Abstract: Planning for a Crisis, but Preparing for Everyday: What Predicts Schools’ Preparedness to Respond to a School Safety Crisis? (Society for Prevention Research 27th Annual Meeting)

187 Planning for a Crisis, but Preparing for Everyday: What Predicts Schools’ Preparedness to Respond to a School Safety Crisis?

Wednesday, May 29, 2019
Seacliff C (Hyatt Regency San Francisco)
* noted as presenting author
Catherine Bradshaw, PhD, Professor and Associate Dean for Research & Faculty Development, University of Virginia, Charlottesville, VA
Katrina J. Debnam, PhD, Assistant Professor, University of Virginia, Charlottesville, VA
Joe Kush, PhD, University of Virginia, Charlottesville, VA
Sarah Lindstrom Johnson, PhD, Assistant Professor, Arizona State University, Tempe, AZ
Schools and policy makers have expressed increased concerns regarding school safety in response to the recent increase in school shootings (FBI, 2018). As such, school crisis planning has become a national priority. To better identify potential gaps related to crisis preparation, we analyzed 3 indicators of crisis response at 98 public schools (58 high; 40 middle): the posting of a crisis plan across 7 school locations, procedure for responding in a crisis, and process for notifying school staff of the activation of a plan. Data were collected by a trained assessor using a structured interview protocol (Sugai et al., 2004) with the administrators and 12 staff at each school; observations and document review of crisis information in 7 pre-specified locations within the school were also performed. These data were analyzed in conjunction with student- and staff-reported school climate data (Bradshaw et al., 2014), school demographic data, and external observations of the school.

Analyses of the 3 crisis plan indicators suggested that the biggest gaps were in regard to the process for notifying staff that a crisis was in place. Specifically, we assessed the percentage of staff within each school that was aware of the notification process (e.g., code word); in half of the schools (55.1%), all of the staff interviewed were aware of the notification process, whereas a quarter of the schools had just 80% or fewer staff aware of the notification process. When it came to knowing what to do (i.e., procedure), approximately 77.6% of schools had all staff who were aware of the procedure, whereas 7.15% of the schools had 90% or fewer staff who knew the procedure. With regard to the posting of the procedure in the 7 specified locations, 70.4% of the schools had the procedure posted in all locations, whereas 12.2% had the plan posted in 5 or fewer locations; the cafeteria and non-classroom activity space (e.g., gym, computer lab) were the locations where the plan was the least likely to be posted.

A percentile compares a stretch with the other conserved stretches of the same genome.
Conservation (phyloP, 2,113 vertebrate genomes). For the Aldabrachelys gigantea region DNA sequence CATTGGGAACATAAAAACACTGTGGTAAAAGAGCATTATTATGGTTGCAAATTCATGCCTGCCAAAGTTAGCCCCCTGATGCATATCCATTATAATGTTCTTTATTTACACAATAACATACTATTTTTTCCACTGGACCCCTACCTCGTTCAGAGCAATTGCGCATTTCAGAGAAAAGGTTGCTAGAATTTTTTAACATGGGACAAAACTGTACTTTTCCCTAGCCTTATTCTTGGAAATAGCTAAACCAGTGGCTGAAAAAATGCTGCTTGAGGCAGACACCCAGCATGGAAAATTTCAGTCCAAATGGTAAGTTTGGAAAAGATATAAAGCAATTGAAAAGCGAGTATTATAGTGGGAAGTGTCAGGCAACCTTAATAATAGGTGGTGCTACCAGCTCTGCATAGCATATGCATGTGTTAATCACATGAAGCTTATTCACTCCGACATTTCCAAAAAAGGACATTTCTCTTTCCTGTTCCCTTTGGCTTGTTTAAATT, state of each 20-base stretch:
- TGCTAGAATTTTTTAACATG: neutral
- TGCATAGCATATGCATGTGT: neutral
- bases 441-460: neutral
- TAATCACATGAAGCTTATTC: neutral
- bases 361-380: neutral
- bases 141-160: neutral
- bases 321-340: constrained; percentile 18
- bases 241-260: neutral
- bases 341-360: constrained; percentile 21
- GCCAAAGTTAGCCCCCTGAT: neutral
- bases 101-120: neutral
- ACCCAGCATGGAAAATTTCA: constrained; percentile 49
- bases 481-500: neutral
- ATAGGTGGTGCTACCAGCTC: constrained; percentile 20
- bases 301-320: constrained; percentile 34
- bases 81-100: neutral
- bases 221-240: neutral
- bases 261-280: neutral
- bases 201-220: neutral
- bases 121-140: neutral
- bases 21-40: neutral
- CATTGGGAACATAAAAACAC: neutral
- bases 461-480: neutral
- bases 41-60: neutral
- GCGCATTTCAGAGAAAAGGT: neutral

Schools with higher levels of school disorder (as rated by external observers as well as school archival data [e.g., suspensions]), along with high schools, and those with poorer reading and math scores were less likely to have the plans posted in all locations, know the procedure, and/or know the notification process. Multilevel analyses indicated that both student and staff perceptions of safety were significantly higher in schools in which the procedure was posted in all locations; however, perceptions of safety were unrelated to knowing the procedure or notification process. These findings provide compelling evidence of a link among school context, crisis planning, and school climate. Implications for professional development will be discussed.